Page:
I moved to Brisbane in 2009 having through the years lived in The Netherlands, UK, South Africa, Qatar and now Australia. I'm a single mum with three kids always looking for penny pinching ways to have fun and discover new places and things to do.
When you have the opportunity to blow your own horn, you can hardly let it go to waste. So when my son asked for his opportunity I could not refuse. We signed up for the World's Biggest Orchestra challenge hoping to beat the previous record of 6452 set in Vancouver in 2000.
The World's Biggest Orchestra Challenge is the kick off for the Queensland Music Festival which runs statewide until 28 July this year and there could not have been a more exciting start to it this year. And while you would not normally associate Suncorp Stadium with an Orchestral Manoeuvre, there were few alternatives left that could house this majestic orchestral event.
Arriving at Suncorp Stadium the sea of blue t-shirt proclaiming "I'm in the World's Biggest Orchestra Challenge" gave you an immediate sense that there was a distinct possibility that this attempt could actually be successful. There were musicians - professionals, beginners, teachers, students - all running through the score one last time, warming up, preparing for success or just kicking the rust off after years of not playing. All there to achieve a world record.
At 3:07, a roaring crowd welcomed James Morrison to the field. As he entered on his Sedgeway scooter playing his trumpet the excitement in the Stadium rose to levels akin to the moment Queensland won the second Origin game. There was one question on everyone's lips - did we make it?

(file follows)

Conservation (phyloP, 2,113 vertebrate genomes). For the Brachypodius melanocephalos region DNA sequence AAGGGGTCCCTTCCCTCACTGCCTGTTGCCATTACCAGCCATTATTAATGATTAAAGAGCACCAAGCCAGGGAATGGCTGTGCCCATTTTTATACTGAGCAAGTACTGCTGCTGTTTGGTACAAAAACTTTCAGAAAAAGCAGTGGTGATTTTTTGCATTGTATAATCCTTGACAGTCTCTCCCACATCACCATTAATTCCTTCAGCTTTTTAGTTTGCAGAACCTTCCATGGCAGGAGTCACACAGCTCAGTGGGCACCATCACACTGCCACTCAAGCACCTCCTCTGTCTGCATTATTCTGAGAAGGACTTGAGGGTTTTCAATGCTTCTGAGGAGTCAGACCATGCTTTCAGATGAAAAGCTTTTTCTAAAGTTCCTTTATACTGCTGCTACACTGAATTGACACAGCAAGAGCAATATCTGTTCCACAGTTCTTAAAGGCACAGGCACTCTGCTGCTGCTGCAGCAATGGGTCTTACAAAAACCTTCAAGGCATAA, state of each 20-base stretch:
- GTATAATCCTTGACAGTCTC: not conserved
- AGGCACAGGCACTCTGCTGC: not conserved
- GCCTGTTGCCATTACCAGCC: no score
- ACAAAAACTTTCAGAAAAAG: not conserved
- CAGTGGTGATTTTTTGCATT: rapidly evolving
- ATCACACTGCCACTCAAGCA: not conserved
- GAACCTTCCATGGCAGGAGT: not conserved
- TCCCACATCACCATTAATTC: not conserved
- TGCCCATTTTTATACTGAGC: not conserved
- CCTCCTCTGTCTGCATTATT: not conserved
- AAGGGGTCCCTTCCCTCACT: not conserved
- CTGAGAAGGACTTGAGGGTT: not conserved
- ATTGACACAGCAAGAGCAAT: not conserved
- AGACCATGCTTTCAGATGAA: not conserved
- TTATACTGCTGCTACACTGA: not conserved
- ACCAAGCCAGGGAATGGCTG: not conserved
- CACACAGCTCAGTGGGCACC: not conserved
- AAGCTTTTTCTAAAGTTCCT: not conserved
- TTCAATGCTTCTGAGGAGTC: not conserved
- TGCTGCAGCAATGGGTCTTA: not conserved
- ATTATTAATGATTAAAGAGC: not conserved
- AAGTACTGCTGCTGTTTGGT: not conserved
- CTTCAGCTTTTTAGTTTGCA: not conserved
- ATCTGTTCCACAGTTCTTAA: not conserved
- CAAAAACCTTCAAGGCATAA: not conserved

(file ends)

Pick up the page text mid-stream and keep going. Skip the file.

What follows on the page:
Then the announcement came - Seven thousand, one hundred and something musicians and still counting. But this was only one part of the challenge - the other was playing together as an orchestra, in tune, for more than 5 minutes the three pieces, specifically chosen for the event. After some musical banter - (yes, musicians have their own weird sense of humour apparently!) the serious business started; the instruments all tuned in, the first piece was attempted. All went well, as with the second piece. Everyone played together, in tune, no musicians stopped playing midway, everyone was burning to beat the Canadians, but then came the last tune - 'Another One Bites the Dust' and so did the World's Biggest Orchestra for a moment!
The beat seamed to get away from some musicians as they found it difficult to hear the instruments on the other side of the stadium. They tried three times and failed. The mood became slightly sombre but James Morrison had not come to conduct the biggest orchestra he was ever to see and fail at setting the record. He picked up his trumpet and lead the orchestra while he conducted it and it sounded damn well amazing!
And then came the final announcement -
7223 musicians, excluding the conductor, James Morrison, made history by playing 'Waltzing Matilda' (what better Australian folk song?), 'Ode de Joy' (a 7223 strong unity to be celebrated here!) and 'Another One Bites the Dust' - because let's face it - the Canadian Record set in Vancouver in 2000 had just done that!